It was noted in the last installment of our ongoing series of virtual "walks" through the history of notable buildings in Culver, that we're all but finished strolling around the downtown area. There are, however, a handful of properties well known to most readers whose histories ought to be included in our series.
One of these has particular significance to your local newspaper, which we'll explain shortly.
I'm referring to the northeast corner of Plymouth and Washington Streets, or 200 E. Washington, to be exact, the site of today's town hall. The story of the evolution of town halls in Culver may be saved for another time, but suffice it to say many readers will recall the old town hall at its longtime (as in, through much of the 20th century) home at the northeast corner of Plymouth and Cass Streets, which today is a parking lot owned by Grace Church across the street.
For the first several decades of the 20th century, 20 E. Washington was a vacant lot. In fact that appears to still be the case in October, 1942, when a World War II scrap drive collected junk at the "town lot" at the corner of Washington and Plymouth Streets, though the Citizen at the time understandably didn't spell out for us just which corner. So we can only assume.
What we can know is that Culver Citizen owner and publisher M.R. Robinson had moved the newspaper's operations (which, incidentally, have taken place in just about every commercial building in town at one time or another!) to the site from across the street to the north, at 108 E. Washington, in order that Culver's newly-formed VFW could move in there. Technically, the Citizen moved into 200 E. shortly before, by May of 1946. Three years later, Charles Maull Jr. had taken over the paper, in the same location, and in 1953 "Chet" Cleveland took over operations there.
It's worth noting that today's town hall was built with press operations in mind from the very beginning. Sally Ricciardi, our current town council president, and early member of Culver's EMS, which has always operated out of that building, has noted that the foundation of the structure is several feet thick of solid concrete, and the walls are also unusually (and at times frustratingly) thick as well, all with the idea in mind of minimizing vibrations from the huge presses operating there.
More than 20 staff members, some described in a 1949 article on the Culver Press, Inc. as "skilled craftsmen," made the operation work, though more than half of these were part of the news staff (an amazing number over the staff of today's Citizen!). The Press' employee roster in 1949 includes familiar names to many Culverites: Robert Rust, Dale Davis (press foreman), Opal Geiselman, Jesse Sims, Harold Hatten, Rudy Wakefield, and Ethel McKee. The "news" side of the operation was partly so large as it included "correspondents" who submitted news from the various "neighborhoods" near Culver (Burr Oak, Leiters Ford, Washington neighborhood, Hibbard, and more).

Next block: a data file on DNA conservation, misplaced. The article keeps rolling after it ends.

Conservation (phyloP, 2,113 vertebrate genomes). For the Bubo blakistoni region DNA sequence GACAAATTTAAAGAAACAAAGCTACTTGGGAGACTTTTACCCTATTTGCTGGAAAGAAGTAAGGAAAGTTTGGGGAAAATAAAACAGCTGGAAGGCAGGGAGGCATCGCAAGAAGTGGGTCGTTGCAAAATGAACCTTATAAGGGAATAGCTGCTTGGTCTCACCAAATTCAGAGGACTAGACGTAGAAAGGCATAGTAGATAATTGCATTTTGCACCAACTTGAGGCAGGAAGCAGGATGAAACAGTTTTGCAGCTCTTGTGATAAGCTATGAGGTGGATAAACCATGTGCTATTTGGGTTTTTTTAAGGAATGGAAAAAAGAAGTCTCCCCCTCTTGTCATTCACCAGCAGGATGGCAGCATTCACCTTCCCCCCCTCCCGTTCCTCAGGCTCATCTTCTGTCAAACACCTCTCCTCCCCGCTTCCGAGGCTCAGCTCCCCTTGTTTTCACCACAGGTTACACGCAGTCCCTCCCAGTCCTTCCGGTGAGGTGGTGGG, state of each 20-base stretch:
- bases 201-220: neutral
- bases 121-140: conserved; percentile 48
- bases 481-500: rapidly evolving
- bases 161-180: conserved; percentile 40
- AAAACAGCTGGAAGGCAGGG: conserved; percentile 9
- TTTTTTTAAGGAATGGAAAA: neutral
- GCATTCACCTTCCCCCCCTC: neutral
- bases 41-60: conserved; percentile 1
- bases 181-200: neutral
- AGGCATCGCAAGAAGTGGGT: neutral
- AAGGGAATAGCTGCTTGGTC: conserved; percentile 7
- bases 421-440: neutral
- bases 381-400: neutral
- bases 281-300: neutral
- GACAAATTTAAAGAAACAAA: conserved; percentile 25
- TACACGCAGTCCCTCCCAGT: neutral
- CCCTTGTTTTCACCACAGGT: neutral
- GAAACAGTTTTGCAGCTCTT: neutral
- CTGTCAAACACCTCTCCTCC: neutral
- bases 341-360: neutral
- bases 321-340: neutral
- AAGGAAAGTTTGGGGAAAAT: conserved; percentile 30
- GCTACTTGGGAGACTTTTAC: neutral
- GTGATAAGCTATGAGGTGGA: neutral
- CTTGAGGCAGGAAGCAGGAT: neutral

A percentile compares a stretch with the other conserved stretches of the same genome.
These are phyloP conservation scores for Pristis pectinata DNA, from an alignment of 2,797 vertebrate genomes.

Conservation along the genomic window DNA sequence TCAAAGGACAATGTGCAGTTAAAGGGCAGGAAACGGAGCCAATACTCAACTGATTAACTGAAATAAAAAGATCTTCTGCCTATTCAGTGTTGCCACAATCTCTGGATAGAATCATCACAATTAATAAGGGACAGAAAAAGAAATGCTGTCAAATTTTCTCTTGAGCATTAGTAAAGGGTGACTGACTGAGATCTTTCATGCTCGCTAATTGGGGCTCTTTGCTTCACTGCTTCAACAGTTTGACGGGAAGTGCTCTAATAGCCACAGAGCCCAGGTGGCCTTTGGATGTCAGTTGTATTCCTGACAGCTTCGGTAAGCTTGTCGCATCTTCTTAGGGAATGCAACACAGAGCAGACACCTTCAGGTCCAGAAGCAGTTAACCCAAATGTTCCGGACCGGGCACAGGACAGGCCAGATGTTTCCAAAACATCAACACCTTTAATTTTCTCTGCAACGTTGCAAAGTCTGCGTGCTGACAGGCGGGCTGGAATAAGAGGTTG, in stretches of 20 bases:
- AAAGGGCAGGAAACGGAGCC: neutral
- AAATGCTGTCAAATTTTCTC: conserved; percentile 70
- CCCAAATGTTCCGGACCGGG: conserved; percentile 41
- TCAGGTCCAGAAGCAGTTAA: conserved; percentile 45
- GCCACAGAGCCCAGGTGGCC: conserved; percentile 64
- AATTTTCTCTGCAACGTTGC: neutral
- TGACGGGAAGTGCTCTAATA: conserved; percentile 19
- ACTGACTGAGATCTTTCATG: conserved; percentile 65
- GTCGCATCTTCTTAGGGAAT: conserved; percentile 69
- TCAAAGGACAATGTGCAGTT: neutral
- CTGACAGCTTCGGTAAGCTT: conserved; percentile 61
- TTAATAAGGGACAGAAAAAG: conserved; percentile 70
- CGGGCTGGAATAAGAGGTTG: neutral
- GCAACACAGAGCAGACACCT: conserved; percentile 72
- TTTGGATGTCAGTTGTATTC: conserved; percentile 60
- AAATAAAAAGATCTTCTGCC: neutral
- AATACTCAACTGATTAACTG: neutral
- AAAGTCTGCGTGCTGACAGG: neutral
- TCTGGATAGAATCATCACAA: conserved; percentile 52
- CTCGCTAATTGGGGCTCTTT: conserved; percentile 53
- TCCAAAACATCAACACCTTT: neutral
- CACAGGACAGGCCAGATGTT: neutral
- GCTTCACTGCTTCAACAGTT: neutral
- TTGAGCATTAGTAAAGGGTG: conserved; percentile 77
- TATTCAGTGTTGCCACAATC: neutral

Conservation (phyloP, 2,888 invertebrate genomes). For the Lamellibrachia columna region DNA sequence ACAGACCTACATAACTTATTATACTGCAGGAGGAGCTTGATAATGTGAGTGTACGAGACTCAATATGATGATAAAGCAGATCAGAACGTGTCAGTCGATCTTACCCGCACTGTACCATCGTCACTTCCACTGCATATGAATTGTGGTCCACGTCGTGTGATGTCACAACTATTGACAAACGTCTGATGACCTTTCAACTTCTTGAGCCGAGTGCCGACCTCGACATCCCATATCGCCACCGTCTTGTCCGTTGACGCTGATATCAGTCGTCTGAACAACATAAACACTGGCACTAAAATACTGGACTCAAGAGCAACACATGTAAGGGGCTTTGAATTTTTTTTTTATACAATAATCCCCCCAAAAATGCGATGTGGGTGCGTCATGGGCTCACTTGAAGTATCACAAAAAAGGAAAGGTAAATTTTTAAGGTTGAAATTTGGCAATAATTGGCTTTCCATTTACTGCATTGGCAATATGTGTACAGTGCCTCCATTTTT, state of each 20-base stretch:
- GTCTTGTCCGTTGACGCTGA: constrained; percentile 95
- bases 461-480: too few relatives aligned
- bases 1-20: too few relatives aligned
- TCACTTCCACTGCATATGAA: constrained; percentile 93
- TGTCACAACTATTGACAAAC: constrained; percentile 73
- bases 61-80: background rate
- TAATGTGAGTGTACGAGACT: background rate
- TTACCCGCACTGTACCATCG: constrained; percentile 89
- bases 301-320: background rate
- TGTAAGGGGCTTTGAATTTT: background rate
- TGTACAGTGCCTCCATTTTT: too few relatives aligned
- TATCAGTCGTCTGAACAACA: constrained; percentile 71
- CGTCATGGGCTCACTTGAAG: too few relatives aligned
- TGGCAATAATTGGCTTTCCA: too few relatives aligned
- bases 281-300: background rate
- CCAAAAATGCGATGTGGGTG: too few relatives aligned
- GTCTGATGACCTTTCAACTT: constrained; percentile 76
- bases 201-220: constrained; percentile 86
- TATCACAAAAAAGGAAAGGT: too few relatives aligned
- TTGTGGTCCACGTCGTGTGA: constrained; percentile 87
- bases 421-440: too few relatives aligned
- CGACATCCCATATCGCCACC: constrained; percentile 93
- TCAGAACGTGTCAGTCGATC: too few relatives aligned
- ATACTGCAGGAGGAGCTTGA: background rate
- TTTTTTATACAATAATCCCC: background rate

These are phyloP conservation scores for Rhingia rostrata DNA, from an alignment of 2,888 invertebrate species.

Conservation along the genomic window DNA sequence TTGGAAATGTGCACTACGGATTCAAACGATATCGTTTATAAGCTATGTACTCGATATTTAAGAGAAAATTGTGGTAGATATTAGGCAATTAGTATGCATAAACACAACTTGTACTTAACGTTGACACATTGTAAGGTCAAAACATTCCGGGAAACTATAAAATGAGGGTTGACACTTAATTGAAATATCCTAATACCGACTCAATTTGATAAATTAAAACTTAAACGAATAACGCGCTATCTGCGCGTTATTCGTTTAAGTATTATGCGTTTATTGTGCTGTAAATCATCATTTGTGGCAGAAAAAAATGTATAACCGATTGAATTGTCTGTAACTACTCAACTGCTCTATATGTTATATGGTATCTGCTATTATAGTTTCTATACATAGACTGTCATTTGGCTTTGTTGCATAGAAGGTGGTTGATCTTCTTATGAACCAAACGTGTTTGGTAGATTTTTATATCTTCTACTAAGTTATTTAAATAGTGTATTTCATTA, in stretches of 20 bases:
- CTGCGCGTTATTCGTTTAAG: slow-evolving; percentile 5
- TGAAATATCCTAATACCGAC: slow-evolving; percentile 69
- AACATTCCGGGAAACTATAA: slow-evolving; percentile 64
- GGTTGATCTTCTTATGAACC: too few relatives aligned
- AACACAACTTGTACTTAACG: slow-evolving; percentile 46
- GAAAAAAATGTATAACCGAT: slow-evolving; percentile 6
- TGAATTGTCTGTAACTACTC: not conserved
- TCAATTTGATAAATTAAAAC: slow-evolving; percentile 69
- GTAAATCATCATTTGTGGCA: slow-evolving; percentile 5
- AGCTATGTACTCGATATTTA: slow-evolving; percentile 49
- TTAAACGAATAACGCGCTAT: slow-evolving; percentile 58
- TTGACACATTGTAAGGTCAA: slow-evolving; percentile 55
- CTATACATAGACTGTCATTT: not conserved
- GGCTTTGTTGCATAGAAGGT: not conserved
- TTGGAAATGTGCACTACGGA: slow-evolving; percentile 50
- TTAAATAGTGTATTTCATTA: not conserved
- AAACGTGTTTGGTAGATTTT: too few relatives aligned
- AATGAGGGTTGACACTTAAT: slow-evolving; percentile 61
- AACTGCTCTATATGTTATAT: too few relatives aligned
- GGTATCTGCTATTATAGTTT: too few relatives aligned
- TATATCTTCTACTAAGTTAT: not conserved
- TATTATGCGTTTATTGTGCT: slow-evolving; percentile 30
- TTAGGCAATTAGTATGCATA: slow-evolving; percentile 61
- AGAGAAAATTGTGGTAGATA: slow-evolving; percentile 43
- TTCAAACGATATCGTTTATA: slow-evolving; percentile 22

In its heyday, the Culver Press printed not only the Citizen, but several other newspapers (including the Culver Academy's Vedette), yearbooks (of the both Culver's public schools and Academy), and a huge array of stationary, cards, and "job" printings for a diversity of clients.
In 1967, Cleveland sold the press operation to Indiana Press of Plymouth, and soon it sat empty and idle.
The Feb 24, 1966 edition of the Citizen noted the Nelson Equipment Co. building at 504 Lake Shore Drive had been purchased for use as a new Town Hall for $25,000, with two vacant lots for parking at an additional $1,500. Slated to be moved into the new quarters were the fire and police departments, council chambers, and clerk-treasurer's office. The then-present town hall at Plymouth and Cass (which the Citizen noted had served in that capacity since at least the 1920s) would be taken over by the street department (the town water tower was also located on that property).
Not surprisingly, what must have seemed like a significant increase in space -- 504 Lake Shore Drive -- was fast becoming too small for the many departments occupying it, and by 1976 the decision was made to leave the entirety of that building to the fire department, moving the various town functions, as well as the police department, to 200 E. Washington: today's town hall, which opened its doors (though in a slightly different configuration from today) that same year.
In those days, residents entered at the angled door facing the corner of Washington and Plymouth, turning immediately left to the clerk's window to pay bills and the like.
Three years later, the town's first full-blown EMS service was established, and the building was altered to accommodate, including the addition of the present ambulance garage over the next couple of years. More recently, another reconfiguration took place, shifting the main entrance of the building to its present location facing Plymouth Street, and EMS volunteers are now nearing completion on yet another addition: small but important sleeping quarters for department members, just south of the garage and EMS area.
And the beat goes on. Today's dilemma for town officials has become whether to invest significant funds in renovating the old, increasingly aging building, or to move town operations elsewhere entirely. Either way, the title of our column certainly applies to 200 E. Washington: if its walls could talk, the stories it might tell...View more articles in: